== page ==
Rabbi Mordechai Shain isn’t sure about vaccines.
Almost all of the 400 kids in the school he runs, from 3 months old to eighth-grade teens, are vaccinated. About eight or 10 are not. But he’s skeptical that immunization works at all.
“My doctor in shul says everyone should take a flu shot, so a lot of people went,” said Shain, the head of school at the Tenafly Chabad Academy in Northern New Jersey, about 13 miles from Manhattan. “Ninety percent that took a flu shot got flus and the 10 percent didn’t get the flu. … I speak to so many doctors and they’re saying just the opposite, that vaccines are good, but they put in the vaccine different methods that give you more danger than the vaccine is saving you from.”
Later he added, “In the vaccine there are things there that are putting you at higher risk.”
(According to the Centers for Disease Control, flu vaccinations reduce the risk of contracting the illness by 40 to 60 percent.)
Shain’s school, located in the Jewish population center of suburban Bergen County, is the only one among about a dozen Orthodox schools there that still accepts unvaccinated kids, according to L’via Weisinger, a school nurse who runs a group of nurses at Bergen Jewish schools.
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The vaccine issue has become especially urgent as measles has spread in nearby haredi Orthodox communities with low vaccination rates. On Tuesday, Rockland County in New York, which borders Bergen County, barred unvaccinated minors from public places. The county has had 153 confirmed cases of measles since October.
Despite institutional pressure, a strain of opposition to vaccines has persisted in haredi communities claiming that vaccines are ineffective at best and harmful at worst. A pamphlet circulating among Orthodox communities, published by an Orthodox anti-vaccine group calling itself Parents Educating and Advocating for Children’s Health, falsely claims that doctors obscure evidence that vaccines are harmful, and links vaccines to brain swelling, paralysis and death. (In reality, lasting negative effects from vaccines are extremely rare.)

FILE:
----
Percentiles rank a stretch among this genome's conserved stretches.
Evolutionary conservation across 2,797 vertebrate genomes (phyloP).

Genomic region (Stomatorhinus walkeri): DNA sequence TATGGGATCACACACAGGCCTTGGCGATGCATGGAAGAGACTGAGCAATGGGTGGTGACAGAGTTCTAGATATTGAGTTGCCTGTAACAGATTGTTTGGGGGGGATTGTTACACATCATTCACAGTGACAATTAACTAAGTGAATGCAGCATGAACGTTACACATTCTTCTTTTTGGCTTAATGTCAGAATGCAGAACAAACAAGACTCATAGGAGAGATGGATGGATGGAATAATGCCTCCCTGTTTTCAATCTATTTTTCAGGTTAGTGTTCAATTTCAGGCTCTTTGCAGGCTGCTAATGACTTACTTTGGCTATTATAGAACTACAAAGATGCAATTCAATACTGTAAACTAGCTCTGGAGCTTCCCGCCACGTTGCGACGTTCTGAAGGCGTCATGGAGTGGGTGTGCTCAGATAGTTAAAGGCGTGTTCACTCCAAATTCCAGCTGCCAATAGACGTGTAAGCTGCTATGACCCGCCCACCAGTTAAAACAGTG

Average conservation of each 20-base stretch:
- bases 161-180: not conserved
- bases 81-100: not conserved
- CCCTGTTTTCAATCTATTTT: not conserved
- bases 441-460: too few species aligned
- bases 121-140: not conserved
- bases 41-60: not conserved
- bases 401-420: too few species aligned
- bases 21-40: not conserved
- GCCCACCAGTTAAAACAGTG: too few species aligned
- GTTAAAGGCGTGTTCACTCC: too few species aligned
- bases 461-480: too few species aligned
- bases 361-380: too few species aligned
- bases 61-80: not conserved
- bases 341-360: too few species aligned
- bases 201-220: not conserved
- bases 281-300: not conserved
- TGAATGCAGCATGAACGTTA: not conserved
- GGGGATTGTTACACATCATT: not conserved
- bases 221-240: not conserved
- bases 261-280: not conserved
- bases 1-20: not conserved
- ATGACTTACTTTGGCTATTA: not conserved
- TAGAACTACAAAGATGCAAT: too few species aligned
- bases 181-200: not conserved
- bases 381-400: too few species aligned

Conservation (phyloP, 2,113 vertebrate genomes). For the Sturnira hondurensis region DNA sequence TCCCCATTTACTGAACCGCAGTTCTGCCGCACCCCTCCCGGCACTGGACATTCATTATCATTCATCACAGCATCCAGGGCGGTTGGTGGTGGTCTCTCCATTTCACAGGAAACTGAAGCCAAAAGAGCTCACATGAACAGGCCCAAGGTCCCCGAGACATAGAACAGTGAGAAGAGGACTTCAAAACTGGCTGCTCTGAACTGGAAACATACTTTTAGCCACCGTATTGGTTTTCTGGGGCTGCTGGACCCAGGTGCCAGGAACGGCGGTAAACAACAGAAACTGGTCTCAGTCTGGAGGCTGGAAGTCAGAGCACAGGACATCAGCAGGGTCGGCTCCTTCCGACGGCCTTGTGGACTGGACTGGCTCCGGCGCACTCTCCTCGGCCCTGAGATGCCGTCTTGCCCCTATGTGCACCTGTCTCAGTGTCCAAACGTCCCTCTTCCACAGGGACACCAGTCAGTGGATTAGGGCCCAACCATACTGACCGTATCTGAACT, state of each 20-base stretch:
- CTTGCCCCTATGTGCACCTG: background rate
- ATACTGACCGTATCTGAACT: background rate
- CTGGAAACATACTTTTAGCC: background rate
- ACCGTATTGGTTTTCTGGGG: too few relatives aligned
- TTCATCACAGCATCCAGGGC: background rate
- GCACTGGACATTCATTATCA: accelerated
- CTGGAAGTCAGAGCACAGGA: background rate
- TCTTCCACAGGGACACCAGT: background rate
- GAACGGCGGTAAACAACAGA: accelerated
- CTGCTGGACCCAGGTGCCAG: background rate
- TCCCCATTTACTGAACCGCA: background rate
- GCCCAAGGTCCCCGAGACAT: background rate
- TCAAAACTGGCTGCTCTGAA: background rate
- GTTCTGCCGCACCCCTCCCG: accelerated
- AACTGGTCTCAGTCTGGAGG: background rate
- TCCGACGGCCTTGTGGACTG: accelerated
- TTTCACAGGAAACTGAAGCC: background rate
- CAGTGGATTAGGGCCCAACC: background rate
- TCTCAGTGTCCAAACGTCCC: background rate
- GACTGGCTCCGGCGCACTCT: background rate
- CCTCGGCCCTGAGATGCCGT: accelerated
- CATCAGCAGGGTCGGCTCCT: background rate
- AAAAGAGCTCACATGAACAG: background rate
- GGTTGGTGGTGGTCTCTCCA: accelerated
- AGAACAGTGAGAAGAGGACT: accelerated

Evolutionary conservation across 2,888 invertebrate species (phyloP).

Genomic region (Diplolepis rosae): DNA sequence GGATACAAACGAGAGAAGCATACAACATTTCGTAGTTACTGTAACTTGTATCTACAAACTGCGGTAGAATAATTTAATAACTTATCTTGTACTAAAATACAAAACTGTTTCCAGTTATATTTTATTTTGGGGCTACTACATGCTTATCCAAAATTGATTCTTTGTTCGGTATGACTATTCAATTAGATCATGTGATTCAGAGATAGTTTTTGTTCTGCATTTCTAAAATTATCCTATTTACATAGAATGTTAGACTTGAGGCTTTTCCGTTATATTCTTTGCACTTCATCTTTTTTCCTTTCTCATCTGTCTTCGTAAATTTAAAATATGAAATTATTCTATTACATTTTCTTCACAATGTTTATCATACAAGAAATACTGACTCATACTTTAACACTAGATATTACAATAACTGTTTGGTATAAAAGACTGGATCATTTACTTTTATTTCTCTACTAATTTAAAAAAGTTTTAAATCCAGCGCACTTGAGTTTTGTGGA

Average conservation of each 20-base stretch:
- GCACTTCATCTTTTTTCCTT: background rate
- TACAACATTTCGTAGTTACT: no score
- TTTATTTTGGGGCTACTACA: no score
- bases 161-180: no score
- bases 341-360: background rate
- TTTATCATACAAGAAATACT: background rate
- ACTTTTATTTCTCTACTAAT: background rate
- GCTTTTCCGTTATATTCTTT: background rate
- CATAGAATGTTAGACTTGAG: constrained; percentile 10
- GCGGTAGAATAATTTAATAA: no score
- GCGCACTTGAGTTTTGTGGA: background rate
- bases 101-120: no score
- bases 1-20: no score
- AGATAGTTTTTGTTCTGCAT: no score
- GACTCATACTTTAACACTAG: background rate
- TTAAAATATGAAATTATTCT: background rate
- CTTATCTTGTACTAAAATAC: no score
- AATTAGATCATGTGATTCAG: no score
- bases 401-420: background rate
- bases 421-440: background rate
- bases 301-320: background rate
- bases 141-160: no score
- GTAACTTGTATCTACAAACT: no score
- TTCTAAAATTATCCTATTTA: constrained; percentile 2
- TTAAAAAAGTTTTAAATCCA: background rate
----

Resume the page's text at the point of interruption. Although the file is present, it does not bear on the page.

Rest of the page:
The group also hosts regular conference calls featuring anti-vaccine doctors, according to Gothamist.
“[S]ome of what we are told about vaccines is simply untrue,” the pamphlet’s introduction reads. “From our research (and, for some of us, from personal experience) many more than ‘one in a million’ lives have been ruined by vaccines. We don’t want any more people to be hurt needlessly.”
Weisinger, a former board member of the Orthodox Jewish Nurses Association, said the anti-vax movement has taken hold among some haredi Jews due to lack of education and distrust of authority.
“There’s a lack of trust in the government that goes way back,” she said. “You have others who really care about their kids who are not educated. … They’re not out in the real world hearing real science. They’re not taught to discern between conspiracy theories and real science.”
(The New Jersey Department of Health has information about measles prevention and reporting here.)
In late February, Bergen County saw one case of measles, which is highly contagious and can stay in the air for hours after an infected person coughs.
“We say our community is pro-vaccine, but then we let an anti-vaxxer into our school and they have measles and our immuno-compromised kids get exposed and our pregnant women get exposed,” Weisinger said. “Those people are all susceptible to people from Rockland County coming into our community.”